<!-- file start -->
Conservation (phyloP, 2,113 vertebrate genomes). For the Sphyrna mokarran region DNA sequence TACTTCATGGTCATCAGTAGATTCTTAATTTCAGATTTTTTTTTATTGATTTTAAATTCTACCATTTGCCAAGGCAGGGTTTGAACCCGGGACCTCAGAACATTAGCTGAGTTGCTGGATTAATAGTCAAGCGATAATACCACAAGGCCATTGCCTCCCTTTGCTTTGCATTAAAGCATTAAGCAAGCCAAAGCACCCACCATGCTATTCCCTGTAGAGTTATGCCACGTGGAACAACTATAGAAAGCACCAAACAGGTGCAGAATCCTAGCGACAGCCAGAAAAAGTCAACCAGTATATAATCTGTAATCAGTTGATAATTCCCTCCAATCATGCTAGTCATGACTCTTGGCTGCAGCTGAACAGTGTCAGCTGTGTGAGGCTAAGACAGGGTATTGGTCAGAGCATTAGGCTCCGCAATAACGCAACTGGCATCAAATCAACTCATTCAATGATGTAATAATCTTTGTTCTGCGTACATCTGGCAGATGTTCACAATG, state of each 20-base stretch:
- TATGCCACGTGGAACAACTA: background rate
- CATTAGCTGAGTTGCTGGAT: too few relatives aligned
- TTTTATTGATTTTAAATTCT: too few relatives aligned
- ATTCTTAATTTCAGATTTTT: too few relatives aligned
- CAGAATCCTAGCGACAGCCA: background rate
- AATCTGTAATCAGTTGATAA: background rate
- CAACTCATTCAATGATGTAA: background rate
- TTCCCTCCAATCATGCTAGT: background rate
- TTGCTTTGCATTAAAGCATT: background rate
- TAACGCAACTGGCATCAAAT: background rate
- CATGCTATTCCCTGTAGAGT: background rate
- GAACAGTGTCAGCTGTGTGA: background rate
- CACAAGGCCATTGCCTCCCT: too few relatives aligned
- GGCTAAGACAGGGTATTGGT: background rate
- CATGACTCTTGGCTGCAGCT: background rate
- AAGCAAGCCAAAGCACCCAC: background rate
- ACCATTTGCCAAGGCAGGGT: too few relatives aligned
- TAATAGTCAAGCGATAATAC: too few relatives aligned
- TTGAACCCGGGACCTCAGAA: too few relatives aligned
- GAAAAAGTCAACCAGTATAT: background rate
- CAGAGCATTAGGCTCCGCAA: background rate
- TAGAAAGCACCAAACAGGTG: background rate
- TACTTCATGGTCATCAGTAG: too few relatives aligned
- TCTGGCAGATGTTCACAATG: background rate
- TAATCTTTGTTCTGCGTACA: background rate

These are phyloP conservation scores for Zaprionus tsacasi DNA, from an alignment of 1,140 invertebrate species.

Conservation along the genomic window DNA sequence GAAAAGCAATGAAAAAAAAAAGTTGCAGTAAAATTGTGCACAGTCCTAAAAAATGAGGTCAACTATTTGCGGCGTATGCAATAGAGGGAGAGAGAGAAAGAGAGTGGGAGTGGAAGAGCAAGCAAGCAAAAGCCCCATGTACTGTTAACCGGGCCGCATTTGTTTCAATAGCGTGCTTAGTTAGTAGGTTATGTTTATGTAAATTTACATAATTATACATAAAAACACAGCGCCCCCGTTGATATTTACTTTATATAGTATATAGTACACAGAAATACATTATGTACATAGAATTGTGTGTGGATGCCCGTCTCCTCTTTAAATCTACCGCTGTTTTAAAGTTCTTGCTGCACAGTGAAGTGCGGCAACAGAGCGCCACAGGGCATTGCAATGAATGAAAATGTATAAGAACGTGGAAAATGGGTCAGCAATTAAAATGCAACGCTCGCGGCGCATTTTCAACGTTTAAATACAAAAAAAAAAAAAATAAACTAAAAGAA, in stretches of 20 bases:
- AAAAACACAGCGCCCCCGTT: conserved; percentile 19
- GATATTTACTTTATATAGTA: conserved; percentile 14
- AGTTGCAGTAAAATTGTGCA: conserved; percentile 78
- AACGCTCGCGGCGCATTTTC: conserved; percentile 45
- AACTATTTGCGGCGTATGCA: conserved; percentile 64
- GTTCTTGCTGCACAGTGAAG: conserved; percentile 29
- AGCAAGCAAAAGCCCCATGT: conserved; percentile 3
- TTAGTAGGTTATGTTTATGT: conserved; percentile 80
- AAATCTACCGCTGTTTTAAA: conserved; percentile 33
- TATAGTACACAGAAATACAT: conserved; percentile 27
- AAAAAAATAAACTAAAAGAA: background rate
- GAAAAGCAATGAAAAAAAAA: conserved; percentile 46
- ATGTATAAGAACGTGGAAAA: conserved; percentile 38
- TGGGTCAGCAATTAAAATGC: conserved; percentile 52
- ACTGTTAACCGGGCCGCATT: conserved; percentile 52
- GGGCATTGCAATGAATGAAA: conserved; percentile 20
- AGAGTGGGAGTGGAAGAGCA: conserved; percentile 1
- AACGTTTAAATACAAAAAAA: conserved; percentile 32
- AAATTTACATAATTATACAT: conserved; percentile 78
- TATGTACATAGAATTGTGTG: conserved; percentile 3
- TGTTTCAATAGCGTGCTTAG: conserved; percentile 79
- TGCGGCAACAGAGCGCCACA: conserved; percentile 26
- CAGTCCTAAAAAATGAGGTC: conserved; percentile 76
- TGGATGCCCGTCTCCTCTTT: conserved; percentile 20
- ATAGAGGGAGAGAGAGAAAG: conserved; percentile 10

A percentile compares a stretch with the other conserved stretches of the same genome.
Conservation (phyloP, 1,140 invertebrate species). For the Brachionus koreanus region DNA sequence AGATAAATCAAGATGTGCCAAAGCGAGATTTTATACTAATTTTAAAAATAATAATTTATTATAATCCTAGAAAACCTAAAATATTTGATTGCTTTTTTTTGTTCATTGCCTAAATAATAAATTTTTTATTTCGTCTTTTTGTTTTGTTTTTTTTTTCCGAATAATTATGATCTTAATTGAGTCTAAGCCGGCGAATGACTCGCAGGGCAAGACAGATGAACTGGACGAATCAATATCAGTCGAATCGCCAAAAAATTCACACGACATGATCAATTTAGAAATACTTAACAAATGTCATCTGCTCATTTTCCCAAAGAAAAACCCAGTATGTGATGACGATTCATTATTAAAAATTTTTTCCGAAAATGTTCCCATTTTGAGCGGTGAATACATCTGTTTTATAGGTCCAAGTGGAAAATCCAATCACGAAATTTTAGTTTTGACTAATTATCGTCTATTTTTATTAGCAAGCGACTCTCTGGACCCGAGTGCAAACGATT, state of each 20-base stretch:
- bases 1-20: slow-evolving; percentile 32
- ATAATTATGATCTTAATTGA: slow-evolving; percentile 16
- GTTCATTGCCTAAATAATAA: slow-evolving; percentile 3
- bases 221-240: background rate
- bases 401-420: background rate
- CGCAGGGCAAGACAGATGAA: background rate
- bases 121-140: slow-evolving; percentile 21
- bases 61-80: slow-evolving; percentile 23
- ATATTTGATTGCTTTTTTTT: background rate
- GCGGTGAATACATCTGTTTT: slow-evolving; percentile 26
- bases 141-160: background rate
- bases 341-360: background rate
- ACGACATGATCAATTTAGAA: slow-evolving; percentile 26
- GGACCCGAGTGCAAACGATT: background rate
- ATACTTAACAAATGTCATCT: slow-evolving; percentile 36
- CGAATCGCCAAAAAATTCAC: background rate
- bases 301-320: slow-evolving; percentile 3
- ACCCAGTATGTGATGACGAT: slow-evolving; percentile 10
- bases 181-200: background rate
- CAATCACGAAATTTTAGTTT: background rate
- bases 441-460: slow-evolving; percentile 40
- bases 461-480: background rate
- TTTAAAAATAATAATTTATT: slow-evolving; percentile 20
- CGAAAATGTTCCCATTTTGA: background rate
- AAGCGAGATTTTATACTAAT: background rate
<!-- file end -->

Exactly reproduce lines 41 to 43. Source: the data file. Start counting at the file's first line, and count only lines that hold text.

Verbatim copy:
- ATGTATAAGAACGTGGAAAA: conserved; percentile 38
- TGGGTCAGCAATTAAAATGC: conserved; percentile 52
- ACTGTTAACCGGGCCGCATT: conserved; percentile 52